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Author Topic: Health Care  (Read 29085 times)

compaq1984

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Re: Health Care
« Reply #50 on: September 30, 2009, 04:51:28 PM »
1.  One of the problems with treating healthcare as a right is the fact that enjoying it requires the labor of others.  Unless one can have the right to the labor of others, one cannot have a right to healthcare.  (Or to jury trials, for that matter, but juries could more easily be provided on a voluntary basis than healthcare.)

2.  AndrewStebbins mentioned the lack of prevenative care.  I think this is largely a product of perverse cost incentives--it's simply cheaper on average to wait until an emergency, if one happens.  I'm not sure how to solve either without forcing people to pay the true cost of ER visits, which would be politically suicidal to propose.  There's also a problem with unhealthy lifestyle choices, which I'm not sure how to solve without coercion, except perhaps lifting government subsidies on unhealthy things like corn syrup and lifting duties on imports of healthy foods.

Another problem with healthcare costs is the overregulation.  For instance, a new prescription drug sits unavailable for at least 10 years after its development before it is even decided if it will ever be available to the public.  Imagine if every time a new car was developed, Chevy had to wait 10 years before finding out if it gets to sell it.  Car prices would skyrocket.  Once drugs are finally produced, the prescription drug laws work to keep prices high.  For instance, I take a prescription that costs $60 each month.  There is another drug on the market that is the same exact medicine in 4x the dose.  This drug, however, can only legally be prescribed for an ailment I don't have.  It's cost?  Also $60.  Were this restriction lifted, I could purchase this second pill and a pill-cutter, instantly getting the same benefit for 1/4 the cost.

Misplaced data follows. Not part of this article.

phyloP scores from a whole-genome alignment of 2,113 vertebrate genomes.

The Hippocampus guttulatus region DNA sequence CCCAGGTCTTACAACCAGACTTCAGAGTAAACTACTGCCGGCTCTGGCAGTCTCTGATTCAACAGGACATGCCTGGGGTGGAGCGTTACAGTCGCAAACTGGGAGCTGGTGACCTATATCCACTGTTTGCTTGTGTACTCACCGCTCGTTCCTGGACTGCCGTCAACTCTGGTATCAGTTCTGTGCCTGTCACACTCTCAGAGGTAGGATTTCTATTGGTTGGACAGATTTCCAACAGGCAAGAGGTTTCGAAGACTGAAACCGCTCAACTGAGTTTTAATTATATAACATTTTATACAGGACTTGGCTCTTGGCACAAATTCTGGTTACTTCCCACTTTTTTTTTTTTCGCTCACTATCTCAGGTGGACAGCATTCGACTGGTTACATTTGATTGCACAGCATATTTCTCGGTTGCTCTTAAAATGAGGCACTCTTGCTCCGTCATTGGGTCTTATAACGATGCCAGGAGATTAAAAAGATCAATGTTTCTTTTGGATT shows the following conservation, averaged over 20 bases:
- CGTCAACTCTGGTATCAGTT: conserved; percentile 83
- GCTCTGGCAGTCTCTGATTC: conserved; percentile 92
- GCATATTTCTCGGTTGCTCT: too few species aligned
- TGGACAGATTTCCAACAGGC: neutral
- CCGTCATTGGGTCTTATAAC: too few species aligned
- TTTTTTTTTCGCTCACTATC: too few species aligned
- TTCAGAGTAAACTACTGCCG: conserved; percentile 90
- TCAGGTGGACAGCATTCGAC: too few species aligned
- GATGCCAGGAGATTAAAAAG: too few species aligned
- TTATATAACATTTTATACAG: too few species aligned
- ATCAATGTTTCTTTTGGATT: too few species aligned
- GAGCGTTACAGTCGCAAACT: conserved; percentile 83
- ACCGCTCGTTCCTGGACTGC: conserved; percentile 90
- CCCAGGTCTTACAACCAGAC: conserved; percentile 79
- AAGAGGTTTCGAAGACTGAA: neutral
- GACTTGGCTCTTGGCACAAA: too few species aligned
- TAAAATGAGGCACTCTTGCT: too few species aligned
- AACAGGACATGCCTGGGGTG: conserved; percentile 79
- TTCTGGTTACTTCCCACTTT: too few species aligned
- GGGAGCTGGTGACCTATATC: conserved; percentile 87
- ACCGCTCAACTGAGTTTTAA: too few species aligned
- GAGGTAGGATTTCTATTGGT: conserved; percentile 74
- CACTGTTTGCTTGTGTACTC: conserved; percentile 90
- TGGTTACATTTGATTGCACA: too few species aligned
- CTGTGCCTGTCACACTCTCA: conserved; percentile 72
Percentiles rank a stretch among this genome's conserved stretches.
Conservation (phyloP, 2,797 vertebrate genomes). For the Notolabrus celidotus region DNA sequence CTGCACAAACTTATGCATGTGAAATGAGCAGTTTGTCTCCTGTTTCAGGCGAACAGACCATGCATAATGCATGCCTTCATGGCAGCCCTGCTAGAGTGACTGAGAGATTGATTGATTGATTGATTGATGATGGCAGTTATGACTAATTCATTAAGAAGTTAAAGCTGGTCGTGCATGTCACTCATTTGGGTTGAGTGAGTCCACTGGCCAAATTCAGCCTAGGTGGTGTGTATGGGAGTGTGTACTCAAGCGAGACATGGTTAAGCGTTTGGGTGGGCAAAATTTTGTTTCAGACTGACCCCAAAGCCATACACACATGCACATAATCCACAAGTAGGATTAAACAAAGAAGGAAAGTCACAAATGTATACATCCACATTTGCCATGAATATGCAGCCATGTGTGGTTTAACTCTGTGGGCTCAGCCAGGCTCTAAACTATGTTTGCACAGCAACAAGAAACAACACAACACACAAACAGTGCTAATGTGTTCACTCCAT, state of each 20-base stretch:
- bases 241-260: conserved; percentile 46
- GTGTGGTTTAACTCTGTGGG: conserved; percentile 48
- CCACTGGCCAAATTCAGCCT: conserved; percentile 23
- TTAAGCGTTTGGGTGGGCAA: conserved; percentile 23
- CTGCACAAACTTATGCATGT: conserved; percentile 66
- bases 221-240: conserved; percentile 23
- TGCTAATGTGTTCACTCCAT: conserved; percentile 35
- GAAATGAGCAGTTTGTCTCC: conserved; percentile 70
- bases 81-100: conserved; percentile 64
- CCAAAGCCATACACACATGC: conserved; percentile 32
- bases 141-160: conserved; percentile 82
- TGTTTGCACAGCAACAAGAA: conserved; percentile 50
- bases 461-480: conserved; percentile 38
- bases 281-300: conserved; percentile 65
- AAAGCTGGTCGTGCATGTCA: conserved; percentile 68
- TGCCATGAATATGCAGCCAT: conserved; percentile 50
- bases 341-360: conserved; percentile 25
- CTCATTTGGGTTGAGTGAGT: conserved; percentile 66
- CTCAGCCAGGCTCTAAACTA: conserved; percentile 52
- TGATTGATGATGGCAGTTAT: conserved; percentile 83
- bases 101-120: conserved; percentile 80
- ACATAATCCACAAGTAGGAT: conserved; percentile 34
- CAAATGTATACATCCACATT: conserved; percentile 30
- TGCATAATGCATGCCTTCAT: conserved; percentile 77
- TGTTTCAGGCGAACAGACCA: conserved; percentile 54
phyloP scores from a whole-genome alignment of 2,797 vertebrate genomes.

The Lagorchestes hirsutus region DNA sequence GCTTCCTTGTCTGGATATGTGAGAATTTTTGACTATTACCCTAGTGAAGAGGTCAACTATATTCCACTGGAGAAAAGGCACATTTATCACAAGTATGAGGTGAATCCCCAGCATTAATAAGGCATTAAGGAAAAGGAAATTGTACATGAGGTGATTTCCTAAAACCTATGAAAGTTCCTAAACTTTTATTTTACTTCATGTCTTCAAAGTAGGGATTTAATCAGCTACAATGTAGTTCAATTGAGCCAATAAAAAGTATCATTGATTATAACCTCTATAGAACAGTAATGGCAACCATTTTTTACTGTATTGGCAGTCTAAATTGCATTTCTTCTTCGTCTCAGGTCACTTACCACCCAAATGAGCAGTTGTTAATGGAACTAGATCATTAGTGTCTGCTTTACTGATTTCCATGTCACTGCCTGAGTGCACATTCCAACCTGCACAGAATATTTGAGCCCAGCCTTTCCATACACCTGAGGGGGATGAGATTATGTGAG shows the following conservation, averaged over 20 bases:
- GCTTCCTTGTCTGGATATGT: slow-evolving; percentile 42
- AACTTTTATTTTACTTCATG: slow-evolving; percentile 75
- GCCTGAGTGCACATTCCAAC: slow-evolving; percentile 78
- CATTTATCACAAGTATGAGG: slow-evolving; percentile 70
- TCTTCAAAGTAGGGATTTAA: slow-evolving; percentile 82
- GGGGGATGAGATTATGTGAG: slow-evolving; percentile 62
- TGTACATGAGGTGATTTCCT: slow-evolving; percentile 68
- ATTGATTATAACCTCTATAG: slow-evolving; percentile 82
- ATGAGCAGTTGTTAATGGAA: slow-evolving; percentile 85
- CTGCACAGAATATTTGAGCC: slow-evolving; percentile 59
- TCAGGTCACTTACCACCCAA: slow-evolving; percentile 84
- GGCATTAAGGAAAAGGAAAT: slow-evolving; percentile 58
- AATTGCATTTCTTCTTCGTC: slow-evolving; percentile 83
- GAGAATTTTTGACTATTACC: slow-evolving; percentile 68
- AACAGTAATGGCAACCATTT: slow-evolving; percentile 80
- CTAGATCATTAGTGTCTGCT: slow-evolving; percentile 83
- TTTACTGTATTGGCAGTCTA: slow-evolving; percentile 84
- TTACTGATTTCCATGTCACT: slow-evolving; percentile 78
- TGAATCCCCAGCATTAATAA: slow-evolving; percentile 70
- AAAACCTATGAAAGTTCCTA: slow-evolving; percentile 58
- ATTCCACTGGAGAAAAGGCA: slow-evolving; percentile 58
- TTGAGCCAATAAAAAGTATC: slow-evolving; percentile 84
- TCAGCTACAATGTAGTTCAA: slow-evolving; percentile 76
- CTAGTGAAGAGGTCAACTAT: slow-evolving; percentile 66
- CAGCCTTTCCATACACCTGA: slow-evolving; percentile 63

Another problem is that much of our healthcare expenses are guaranteed by the government programs, so there is no incentive among providers to keep costs down.  (We see the same problem in the cost of tuition at universities--subsidized loans guarantee money for schools, who in turn have little incentive to control costs.)

3.  If costs correlated with benefits, water would be the most expensive thing on earth.

4.  The solution is not universal healthcare.  Healthcare, unfortunately, has finite availability.  When you give scarce things away for free, you run out.  The task is to figure out the most efficient way to distribute the resources that we have, and central planning and single-payer systems (in any industry) have had a dismally poor track record throughout history.

One thing I think would do a lot is to lift most of the regulations on healthcare and allow patients, if they choose, to seek riskier treatment options (e.g. experimental or unapproved drugs, doctors with lesser credentials, etc.).  We could also alter the law for drug patents adding a mandatory licensing fee, like we have for certain copyrights.  That way generics could be available from day one while still offering the patent holders at least some protection.